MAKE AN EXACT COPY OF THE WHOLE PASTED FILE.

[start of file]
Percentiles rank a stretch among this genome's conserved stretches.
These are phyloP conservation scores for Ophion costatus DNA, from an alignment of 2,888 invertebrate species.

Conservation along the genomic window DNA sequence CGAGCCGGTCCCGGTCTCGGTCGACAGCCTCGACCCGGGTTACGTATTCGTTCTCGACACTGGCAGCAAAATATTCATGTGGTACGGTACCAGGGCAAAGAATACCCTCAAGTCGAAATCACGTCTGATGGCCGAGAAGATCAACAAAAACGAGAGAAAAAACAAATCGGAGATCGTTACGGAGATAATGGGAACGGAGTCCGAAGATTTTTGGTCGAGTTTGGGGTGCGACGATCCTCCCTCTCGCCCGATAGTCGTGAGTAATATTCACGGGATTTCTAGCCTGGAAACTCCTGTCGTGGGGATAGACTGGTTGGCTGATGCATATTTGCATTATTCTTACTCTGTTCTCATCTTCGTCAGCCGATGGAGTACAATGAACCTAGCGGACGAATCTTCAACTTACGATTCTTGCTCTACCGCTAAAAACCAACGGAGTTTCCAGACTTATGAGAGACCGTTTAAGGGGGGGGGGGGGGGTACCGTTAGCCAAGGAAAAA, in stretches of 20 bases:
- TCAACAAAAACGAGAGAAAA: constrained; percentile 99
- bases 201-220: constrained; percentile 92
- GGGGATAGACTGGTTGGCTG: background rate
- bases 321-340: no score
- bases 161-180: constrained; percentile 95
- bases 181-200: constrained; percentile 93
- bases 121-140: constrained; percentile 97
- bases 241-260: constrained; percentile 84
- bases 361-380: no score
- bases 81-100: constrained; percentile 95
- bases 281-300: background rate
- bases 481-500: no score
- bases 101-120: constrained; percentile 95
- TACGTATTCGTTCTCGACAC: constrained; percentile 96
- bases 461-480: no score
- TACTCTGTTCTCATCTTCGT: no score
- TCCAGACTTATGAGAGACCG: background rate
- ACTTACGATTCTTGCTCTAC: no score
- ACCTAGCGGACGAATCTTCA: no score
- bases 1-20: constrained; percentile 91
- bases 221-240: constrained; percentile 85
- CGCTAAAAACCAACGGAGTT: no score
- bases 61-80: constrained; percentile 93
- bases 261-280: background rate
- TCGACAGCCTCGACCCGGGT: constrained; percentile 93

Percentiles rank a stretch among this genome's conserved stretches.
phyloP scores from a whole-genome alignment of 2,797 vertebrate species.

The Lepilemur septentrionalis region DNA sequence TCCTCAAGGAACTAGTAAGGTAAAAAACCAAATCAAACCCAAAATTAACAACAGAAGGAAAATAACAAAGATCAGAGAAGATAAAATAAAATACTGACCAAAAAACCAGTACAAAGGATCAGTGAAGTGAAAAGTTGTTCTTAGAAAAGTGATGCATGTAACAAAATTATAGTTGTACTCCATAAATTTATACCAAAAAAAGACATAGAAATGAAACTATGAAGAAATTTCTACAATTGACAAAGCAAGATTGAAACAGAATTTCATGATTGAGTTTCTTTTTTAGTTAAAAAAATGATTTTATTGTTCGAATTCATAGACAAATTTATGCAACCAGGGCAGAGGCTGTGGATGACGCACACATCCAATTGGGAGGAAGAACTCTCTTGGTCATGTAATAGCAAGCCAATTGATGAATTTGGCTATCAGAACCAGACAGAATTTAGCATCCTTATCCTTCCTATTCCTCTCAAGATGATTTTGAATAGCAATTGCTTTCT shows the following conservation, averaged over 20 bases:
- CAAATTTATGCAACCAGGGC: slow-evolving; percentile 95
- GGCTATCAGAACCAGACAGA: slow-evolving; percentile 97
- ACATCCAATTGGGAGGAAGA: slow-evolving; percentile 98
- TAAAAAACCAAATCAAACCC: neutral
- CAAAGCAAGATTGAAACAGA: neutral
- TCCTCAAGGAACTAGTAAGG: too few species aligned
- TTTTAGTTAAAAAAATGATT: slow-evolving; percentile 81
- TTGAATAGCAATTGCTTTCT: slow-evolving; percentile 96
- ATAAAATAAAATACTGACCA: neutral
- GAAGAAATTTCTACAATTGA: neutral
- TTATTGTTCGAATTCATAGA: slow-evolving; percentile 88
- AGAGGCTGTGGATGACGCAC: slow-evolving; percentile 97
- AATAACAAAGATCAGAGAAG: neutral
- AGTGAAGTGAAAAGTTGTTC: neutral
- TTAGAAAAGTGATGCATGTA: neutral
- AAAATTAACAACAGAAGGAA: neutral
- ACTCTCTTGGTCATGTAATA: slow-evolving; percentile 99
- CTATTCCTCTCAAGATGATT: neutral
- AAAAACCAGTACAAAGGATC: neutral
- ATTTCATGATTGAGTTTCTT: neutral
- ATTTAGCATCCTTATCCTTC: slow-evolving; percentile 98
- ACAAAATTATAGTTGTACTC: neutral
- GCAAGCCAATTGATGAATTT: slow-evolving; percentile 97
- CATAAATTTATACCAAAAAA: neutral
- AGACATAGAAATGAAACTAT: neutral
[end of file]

Percentiles rank a stretch among this genome's conserved stretches.
These are phyloP conservation scores for Ophion costatus DNA, from an alignment of 2,888 invertebrate species.

Conservation along the genomic window DNA sequence CGAGCCGGTCCCGGTCTCGGTCGACAGCCTCGACCCGGGTTACGTATTCGTTCTCGACACTGGCAGCAAAATATTCATGTGGTACGGTACCAGGGCAAAGAATACCCTCAAGTCGAAATCACGTCTGATGGCCGAGAAGATCAACAAAAACGAGAGAAAAAACAAATCGGAGATCGTTACGGAGATAATGGGAACGGAGTCCGAAGATTTTTGGTCGAGTTTGGGGTGCGACGATCCTCCCTCTCGCCCGATAGTCGTGAGTAATATTCACGGGATTTCTAGCCTGGAAACTCCTGTCGTGGGGATAGACTGGTTGGCTGATGCATATTTGCATTATTCTTACTCTGTTCTCATCTTCGTCAGCCGATGGAGTACAATGAACCTAGCGGACGAATCTTCAACTTACGATTCTTGCTCTACCGCTAAAAACCAACGGAGTTTCCAGACTTATGAGAGACCGTTTAAGGGGGGGGGGGGGGGTACCGTTAGCCAAGGAAAAA, in stretches of 20 bases:
- TCAACAAAAACGAGAGAAAA: constrained; percentile 99
- bases 201-220: constrained; percentile 92
- GGGGATAGACTGGTTGGCTG: background rate
- bases 321-340: no score
- bases 161-180: constrained; percentile 95
- bases 181-200: constrained; percentile 93
- bases 121-140: constrained; percentile 97
- bases 241-260: constrained; percentile 84
- bases 361-380: no score
- bases 81-100: constrained; percentile 95
- bases 281-300: background rate
- bases 481-500: no score
- bases 101-120: constrained; percentile 95
- TACGTATTCGTTCTCGACAC: constrained; percentile 96
- bases 461-480: no score
- TACTCTGTTCTCATCTTCGT: no score
- TCCAGACTTATGAGAGACCG: background rate
- ACTTACGATTCTTGCTCTAC: no score
- ACCTAGCGGACGAATCTTCA: no score
- bases 1-20: constrained; percentile 91
- bases 221-240: constrained; percentile 85
- CGCTAAAAACCAACGGAGTT: no score
- bases 61-80: constrained; percentile 93
- bases 261-280: background rate
- TCGACAGCCTCGACCCGGGT: constrained; percentile 93

Percentiles rank a stretch among this genome's conserved stretches.
phyloP scores from a whole-genome alignment of 2,797 vertebrate species.

The Lepilemur septentrionalis region DNA sequence TCCTCAAGGAACTAGTAAGGTAAAAAACCAAATCAAACCCAAAATTAACAACAGAAGGAAAATAACAAAGATCAGAGAAGATAAAATAAAATACTGACCAAAAAACCAGTACAAAGGATCAGTGAAGTGAAAAGTTGTTCTTAGAAAAGTGATGCATGTAACAAAATTATAGTTGTACTCCATAAATTTATACCAAAAAAAGACATAGAAATGAAACTATGAAGAAATTTCTACAATTGACAAAGCAAGATTGAAACAGAATTTCATGATTGAGTTTCTTTTTTAGTTAAAAAAATGATTTTATTGTTCGAATTCATAGACAAATTTATGCAACCAGGGCAGAGGCTGTGGATGACGCACACATCCAATTGGGAGGAAGAACTCTCTTGGTCATGTAATAGCAAGCCAATTGATGAATTTGGCTATCAGAACCAGACAGAATTTAGCATCCTTATCCTTCCTATTCCTCTCAAGATGATTTTGAATAGCAATTGCTTTCT shows the following conservation, averaged over 20 bases:
- CAAATTTATGCAACCAGGGC: slow-evolving; percentile 95
- GGCTATCAGAACCAGACAGA: slow-evolving; percentile 97
- ACATCCAATTGGGAGGAAGA: slow-evolving; percentile 98
- TAAAAAACCAAATCAAACCC: neutral
- CAAAGCAAGATTGAAACAGA: neutral
- TCCTCAAGGAACTAGTAAGG: too few species aligned
- TTTTAGTTAAAAAAATGATT: slow-evolving; percentile 81
- TTGAATAGCAATTGCTTTCT: slow-evolving; percentile 96
- ATAAAATAAAATACTGACCA: neutral
- GAAGAAATTTCTACAATTGA: neutral
- TTATTGTTCGAATTCATAGA: slow-evolving; percentile 88
- AGAGGCTGTGGATGACGCAC: slow-evolving; percentile 97
- AATAACAAAGATCAGAGAAG: neutral
- AGTGAAGTGAAAAGTTGTTC: neutral
- TTAGAAAAGTGATGCATGTA: neutral
- AAAATTAACAACAGAAGGAA: neutral
- ACTCTCTTGGTCATGTAATA: slow-evolving; percentile 99
- CTATTCCTCTCAAGATGATT: neutral
- AAAAACCAGTACAAAGGATC: neutral
- ATTTCATGATTGAGTTTCTT: neutral
- ATTTAGCATCCTTATCCTTC: slow-evolving; percentile 98
- ACAAAATTATAGTTGTACTC: neutral
- GCAAGCCAATTGATGAATTT: slow-evolving; percentile 97
- CATAAATTTATACCAAAAAA: neutral
- AGACATAGAAATGAAACTAT: neutral